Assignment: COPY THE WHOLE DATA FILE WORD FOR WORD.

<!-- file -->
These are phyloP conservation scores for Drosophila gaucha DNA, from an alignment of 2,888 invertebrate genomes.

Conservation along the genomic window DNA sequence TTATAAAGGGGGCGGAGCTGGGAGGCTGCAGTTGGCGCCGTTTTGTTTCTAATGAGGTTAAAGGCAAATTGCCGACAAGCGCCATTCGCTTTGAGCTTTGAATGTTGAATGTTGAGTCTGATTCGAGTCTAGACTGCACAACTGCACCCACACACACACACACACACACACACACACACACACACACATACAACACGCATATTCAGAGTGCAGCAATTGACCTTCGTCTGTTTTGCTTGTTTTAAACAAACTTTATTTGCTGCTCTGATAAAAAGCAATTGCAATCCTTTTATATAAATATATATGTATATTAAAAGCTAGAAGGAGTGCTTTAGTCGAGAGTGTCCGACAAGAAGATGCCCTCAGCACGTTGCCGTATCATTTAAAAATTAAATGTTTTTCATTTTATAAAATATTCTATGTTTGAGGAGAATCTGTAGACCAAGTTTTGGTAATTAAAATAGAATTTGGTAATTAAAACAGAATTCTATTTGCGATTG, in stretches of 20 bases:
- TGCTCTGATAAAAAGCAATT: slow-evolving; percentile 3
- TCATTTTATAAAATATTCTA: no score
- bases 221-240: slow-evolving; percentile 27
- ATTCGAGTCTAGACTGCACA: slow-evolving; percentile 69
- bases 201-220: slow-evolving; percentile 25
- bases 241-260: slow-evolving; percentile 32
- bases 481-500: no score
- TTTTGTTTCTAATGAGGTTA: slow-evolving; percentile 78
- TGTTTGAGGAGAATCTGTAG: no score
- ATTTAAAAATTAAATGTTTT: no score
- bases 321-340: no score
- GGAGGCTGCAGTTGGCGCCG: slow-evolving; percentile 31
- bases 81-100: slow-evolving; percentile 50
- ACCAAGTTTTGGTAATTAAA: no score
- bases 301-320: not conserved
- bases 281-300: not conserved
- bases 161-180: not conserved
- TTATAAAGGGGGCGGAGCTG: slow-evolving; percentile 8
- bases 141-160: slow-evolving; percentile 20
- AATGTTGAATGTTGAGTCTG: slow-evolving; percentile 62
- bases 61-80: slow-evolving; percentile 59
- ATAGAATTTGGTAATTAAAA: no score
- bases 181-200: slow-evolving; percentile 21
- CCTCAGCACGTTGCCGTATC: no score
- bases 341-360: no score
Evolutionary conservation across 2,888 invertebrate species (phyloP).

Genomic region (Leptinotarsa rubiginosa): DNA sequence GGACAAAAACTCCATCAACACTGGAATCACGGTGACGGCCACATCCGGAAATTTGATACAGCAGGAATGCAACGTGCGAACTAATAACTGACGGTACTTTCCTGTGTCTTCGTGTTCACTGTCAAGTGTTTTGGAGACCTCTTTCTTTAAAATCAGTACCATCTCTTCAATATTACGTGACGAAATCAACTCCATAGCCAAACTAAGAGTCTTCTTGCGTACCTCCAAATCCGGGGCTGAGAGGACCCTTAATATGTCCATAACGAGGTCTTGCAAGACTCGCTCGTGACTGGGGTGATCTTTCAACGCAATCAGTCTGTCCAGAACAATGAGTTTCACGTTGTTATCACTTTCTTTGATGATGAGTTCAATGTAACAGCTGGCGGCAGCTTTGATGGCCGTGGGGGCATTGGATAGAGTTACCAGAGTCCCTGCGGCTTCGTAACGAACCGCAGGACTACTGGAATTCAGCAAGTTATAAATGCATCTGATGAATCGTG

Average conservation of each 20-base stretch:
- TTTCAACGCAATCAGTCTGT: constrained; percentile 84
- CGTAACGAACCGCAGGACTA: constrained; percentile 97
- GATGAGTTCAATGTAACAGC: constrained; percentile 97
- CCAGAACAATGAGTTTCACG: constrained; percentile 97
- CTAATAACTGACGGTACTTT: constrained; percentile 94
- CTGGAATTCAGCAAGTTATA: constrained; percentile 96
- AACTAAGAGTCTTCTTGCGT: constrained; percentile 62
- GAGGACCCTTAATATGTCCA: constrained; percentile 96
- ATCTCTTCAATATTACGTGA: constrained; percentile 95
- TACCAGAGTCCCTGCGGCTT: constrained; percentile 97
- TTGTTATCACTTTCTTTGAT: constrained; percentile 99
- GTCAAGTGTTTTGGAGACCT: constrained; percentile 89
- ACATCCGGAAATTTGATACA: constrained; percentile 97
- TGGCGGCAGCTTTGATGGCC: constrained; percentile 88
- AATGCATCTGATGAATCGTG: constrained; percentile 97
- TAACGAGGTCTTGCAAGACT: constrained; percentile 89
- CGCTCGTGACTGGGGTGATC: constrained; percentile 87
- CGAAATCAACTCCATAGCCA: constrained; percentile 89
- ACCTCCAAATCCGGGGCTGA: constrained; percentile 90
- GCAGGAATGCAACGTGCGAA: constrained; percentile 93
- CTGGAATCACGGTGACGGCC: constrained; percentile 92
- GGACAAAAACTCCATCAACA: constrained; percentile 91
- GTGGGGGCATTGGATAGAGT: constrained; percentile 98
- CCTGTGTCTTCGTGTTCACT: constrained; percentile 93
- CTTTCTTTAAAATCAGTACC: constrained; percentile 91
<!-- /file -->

These are phyloP conservation scores for Drosophila gaucha DNA, from an alignment of 2,888 invertebrate genomes.

Conservation along the genomic window DNA sequence TTATAAAGGGGGCGGAGCTGGGAGGCTGCAGTTGGCGCCGTTTTGTTTCTAATGAGGTTAAAGGCAAATTGCCGACAAGCGCCATTCGCTTTGAGCTTTGAATGTTGAATGTTGAGTCTGATTCGAGTCTAGACTGCACAACTGCACCCACACACACACACACACACACACACACACACACACACACATACAACACGCATATTCAGAGTGCAGCAATTGACCTTCGTCTGTTTTGCTTGTTTTAAACAAACTTTATTTGCTGCTCTGATAAAAAGCAATTGCAATCCTTTTATATAAATATATATGTATATTAAAAGCTAGAAGGAGTGCTTTAGTCGAGAGTGTCCGACAAGAAGATGCCCTCAGCACGTTGCCGTATCATTTAAAAATTAAATGTTTTTCATTTTATAAAATATTCTATGTTTGAGGAGAATCTGTAGACCAAGTTTTGGTAATTAAAATAGAATTTGGTAATTAAAACAGAATTCTATTTGCGATTG, in stretches of 20 bases:
- TGCTCTGATAAAAAGCAATT: slow-evolving; percentile 3
- TCATTTTATAAAATATTCTA: no score
- bases 221-240: slow-evolving; percentile 27
- ATTCGAGTCTAGACTGCACA: slow-evolving; percentile 69
- bases 201-220: slow-evolving; percentile 25
- bases 241-260: slow-evolving; percentile 32
- bases 481-500: no score
- TTTTGTTTCTAATGAGGTTA: slow-evolving; percentile 78
- TGTTTGAGGAGAATCTGTAG: no score
- ATTTAAAAATTAAATGTTTT: no score
- bases 321-340: no score
- GGAGGCTGCAGTTGGCGCCG: slow-evolving; percentile 31
- bases 81-100: slow-evolving; percentile 50
- ACCAAGTTTTGGTAATTAAA: no score
- bases 301-320: not conserved
- bases 281-300: not conserved
- bases 161-180: not conserved
- TTATAAAGGGGGCGGAGCTG: slow-evolving; percentile 8
- bases 141-160: slow-evolving; percentile 20
- AATGTTGAATGTTGAGTCTG: slow-evolving; percentile 62
- bases 61-80: slow-evolving; percentile 59
- ATAGAATTTGGTAATTAAAA: no score
- bases 181-200: slow-evolving; percentile 21
- CCTCAGCACGTTGCCGTATC: no score
- bases 341-360: no score
Evolutionary conservation across 2,888 invertebrate species (phyloP).

Genomic region (Leptinotarsa rubiginosa): DNA sequence GGACAAAAACTCCATCAACACTGGAATCACGGTGACGGCCACATCCGGAAATTTGATACAGCAGGAATGCAACGTGCGAACTAATAACTGACGGTACTTTCCTGTGTCTTCGTGTTCACTGTCAAGTGTTTTGGAGACCTCTTTCTTTAAAATCAGTACCATCTCTTCAATATTACGTGACGAAATCAACTCCATAGCCAAACTAAGAGTCTTCTTGCGTACCTCCAAATCCGGGGCTGAGAGGACCCTTAATATGTCCATAACGAGGTCTTGCAAGACTCGCTCGTGACTGGGGTGATCTTTCAACGCAATCAGTCTGTCCAGAACAATGAGTTTCACGTTGTTATCACTTTCTTTGATGATGAGTTCAATGTAACAGCTGGCGGCAGCTTTGATGGCCGTGGGGGCATTGGATAGAGTTACCAGAGTCCCTGCGGCTTCGTAACGAACCGCAGGACTACTGGAATTCAGCAAGTTATAAATGCATCTGATGAATCGTG

Average conservation of each 20-base stretch:
- TTTCAACGCAATCAGTCTGT: constrained; percentile 84
- CGTAACGAACCGCAGGACTA: constrained; percentile 97
- GATGAGTTCAATGTAACAGC: constrained; percentile 97
- CCAGAACAATGAGTTTCACG: constrained; percentile 97
- CTAATAACTGACGGTACTTT: constrained; percentile 94
- CTGGAATTCAGCAAGTTATA: constrained; percentile 96
- AACTAAGAGTCTTCTTGCGT: constrained; percentile 62
- GAGGACCCTTAATATGTCCA: constrained; percentile 96
- ATCTCTTCAATATTACGTGA: constrained; percentile 95
- TACCAGAGTCCCTGCGGCTT: constrained; percentile 97
- TTGTTATCACTTTCTTTGAT: constrained; percentile 99
- GTCAAGTGTTTTGGAGACCT: constrained; percentile 89
- ACATCCGGAAATTTGATACA: constrained; percentile 97
- TGGCGGCAGCTTTGATGGCC: constrained; percentile 88
- AATGCATCTGATGAATCGTG: constrained; percentile 97
- TAACGAGGTCTTGCAAGACT: constrained; percentile 89
- CGCTCGTGACTGGGGTGATC: constrained; percentile 87
- CGAAATCAACTCCATAGCCA: constrained; percentile 89
- ACCTCCAAATCCGGGGCTGA: constrained; percentile 90
- GCAGGAATGCAACGTGCGAA: constrained; percentile 93
- CTGGAATCACGGTGACGGCC: constrained; percentile 92
- GGACAAAAACTCCATCAACA: constrained; percentile 91
- GTGGGGGCATTGGATAGAGT: constrained; percentile 98
- CCTGTGTCTTCGTGTTCACT: constrained; percentile 93
- CTTTCTTTAAAATCAGTACC: constrained; percentile 91